A monthly report highlighting recent scholarly publications relating to the contemporary North Caucasus.
Inclusion does not constitute endorsement. If there are any publications I’ve missed or you think should be included in the next report, please flag it via Twitter or email.
Tarín-Sanz and Ter-Ferrer (2018) ‘Lack of Rule of Law as a Push Factor Leading to Violent Radicalization in the North Caucasus (2002–2015)’
Abstract: Following the collapse of the USSR, a violent jihadist organization called the Caucasus Emirate emerged in Russia, before subsequently splitting up in 2015 when most of its members swore allegiance to the Islamic State. The root causes of violent radicalization are complex but, according to the United Nations Development Programme (UNDP), there are certain universal “push factors”: perceptions of injustice, human rights violations, lack of rule of law, social-political exclusion and widespread corruption. Since all the factors coincide in the North Caucasus, the hypothesis of this study is that the lack of rule of law has been one of the main push factors leading to violent extremism in the specific case of the Republic of Ingushetia.
Reference: Tarín-Sanz, Adrián and Ter-Ferrer, Marta (2018) ‘Lack of Rule of Law as a Push Factor Leading to Violent Radicalization in the North Caucasus (2002–2015),’Caucasus Survey, DOI: 10.1080/23761199.2018.1471843.
Iliyasov (2018) ‘Chechen Ethnic Identity: Assessing the Shift From Resistance to Submission.’
Abstract: This article critically assesses the ostensible transformation in Chechen ethnic identity. Journalists and scholars who came to this conclusion based their claim on obvious changes in Chechen behavior. The brave and irreconcilable resistance the nation demonstrated during the First and the Second Russo-Chechen Wars of 1994–1996 and 1999–2009, respectively, was replaced by a submissive and loyal stance with regard to the new authorities and recent enemies. This article investigates whether such a change in behavior reflects a corresponding change in ethnic identity. This article asserts that ‘non-Chechen’ behavioral models do not signify changes in Chechen ethnic identity by presenting and analyzing Chechen narratives concerning the question. In summary, this article concludes that the ethnic identity of the nation remained mainly untouched. This conclusion is supported by the observed continuity of Chechen resistance, which has always been driven by cherished values such as freedom.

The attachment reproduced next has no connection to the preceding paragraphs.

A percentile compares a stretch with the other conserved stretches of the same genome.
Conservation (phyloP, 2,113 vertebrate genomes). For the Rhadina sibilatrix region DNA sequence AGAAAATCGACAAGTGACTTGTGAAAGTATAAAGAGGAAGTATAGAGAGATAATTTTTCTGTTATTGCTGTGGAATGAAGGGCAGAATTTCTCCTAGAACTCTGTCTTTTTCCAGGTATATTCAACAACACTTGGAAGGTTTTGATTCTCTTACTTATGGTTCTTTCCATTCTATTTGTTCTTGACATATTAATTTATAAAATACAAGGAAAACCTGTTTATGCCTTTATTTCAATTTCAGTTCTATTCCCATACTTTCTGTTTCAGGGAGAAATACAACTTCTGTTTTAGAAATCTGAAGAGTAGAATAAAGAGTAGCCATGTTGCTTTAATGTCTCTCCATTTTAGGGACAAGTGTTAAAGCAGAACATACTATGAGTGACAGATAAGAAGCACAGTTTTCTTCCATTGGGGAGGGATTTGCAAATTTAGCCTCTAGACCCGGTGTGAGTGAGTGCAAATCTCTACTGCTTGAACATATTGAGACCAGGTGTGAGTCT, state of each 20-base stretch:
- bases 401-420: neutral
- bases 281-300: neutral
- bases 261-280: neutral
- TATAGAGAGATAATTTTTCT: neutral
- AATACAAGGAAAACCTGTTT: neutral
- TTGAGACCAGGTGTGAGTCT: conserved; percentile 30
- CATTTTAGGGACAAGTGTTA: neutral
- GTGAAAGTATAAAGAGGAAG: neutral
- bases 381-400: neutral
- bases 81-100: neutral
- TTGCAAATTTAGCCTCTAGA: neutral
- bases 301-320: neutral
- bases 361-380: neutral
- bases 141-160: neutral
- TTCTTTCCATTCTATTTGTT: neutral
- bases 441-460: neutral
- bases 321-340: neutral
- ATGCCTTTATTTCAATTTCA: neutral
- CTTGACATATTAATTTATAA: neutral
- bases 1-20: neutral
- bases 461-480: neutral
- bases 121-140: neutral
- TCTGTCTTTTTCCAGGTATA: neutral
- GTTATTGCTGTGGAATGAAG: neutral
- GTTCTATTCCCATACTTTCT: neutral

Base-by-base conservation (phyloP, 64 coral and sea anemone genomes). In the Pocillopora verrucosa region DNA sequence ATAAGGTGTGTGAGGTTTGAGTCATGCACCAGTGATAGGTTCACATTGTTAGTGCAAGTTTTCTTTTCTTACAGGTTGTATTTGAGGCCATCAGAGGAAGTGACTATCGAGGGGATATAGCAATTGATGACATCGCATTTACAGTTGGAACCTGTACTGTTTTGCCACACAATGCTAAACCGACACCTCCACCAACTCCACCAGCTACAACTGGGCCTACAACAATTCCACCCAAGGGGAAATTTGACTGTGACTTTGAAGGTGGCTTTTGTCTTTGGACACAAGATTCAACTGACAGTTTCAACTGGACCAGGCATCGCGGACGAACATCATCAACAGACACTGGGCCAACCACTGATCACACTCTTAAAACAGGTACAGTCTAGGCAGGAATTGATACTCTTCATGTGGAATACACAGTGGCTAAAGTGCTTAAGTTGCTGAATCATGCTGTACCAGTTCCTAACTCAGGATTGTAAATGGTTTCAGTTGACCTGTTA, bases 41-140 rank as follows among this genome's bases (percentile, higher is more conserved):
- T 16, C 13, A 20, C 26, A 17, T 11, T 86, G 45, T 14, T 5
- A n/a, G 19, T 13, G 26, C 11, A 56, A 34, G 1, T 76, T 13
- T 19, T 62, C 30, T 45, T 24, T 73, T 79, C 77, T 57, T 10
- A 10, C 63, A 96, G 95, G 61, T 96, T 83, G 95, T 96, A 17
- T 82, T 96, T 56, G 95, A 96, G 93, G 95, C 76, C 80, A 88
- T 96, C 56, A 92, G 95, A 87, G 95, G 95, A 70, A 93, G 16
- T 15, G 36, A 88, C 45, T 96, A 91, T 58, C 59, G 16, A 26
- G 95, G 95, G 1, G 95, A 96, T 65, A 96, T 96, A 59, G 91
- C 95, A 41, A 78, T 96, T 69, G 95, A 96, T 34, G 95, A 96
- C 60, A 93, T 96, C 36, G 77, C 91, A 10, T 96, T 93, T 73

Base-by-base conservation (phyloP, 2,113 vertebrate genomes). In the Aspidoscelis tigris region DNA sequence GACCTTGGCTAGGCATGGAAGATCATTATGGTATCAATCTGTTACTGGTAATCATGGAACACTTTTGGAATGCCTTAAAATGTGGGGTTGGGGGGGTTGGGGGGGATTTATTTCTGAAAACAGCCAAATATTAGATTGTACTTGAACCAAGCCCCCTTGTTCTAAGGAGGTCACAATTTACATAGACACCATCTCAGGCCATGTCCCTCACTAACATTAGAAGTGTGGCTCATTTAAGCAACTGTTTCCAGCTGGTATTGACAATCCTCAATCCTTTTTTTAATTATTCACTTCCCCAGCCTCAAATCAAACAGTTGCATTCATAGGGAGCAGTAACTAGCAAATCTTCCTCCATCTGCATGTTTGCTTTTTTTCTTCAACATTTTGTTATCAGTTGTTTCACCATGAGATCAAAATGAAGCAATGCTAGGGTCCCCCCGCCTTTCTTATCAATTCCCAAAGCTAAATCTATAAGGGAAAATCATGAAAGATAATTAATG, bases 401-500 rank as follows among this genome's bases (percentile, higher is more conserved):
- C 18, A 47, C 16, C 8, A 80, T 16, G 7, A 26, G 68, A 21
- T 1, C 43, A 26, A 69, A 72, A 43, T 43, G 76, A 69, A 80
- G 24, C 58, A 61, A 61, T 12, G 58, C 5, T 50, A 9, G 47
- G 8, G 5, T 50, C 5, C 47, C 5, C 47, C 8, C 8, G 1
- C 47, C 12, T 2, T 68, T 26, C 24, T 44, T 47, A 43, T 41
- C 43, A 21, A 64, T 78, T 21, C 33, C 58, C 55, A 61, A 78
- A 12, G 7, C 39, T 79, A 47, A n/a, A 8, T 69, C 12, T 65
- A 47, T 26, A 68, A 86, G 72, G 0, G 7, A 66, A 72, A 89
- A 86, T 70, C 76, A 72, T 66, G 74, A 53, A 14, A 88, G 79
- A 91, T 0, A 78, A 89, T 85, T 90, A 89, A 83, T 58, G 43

Reference: Iliyasov, Marat (2018) ‘Chechen Ethnic Identity: Assessing the Shift From Resistance to Submission,’ Middle Eastern Studies, 54:3, pp. 475-493, DOI: 10.1080/00263206.2018.1423967.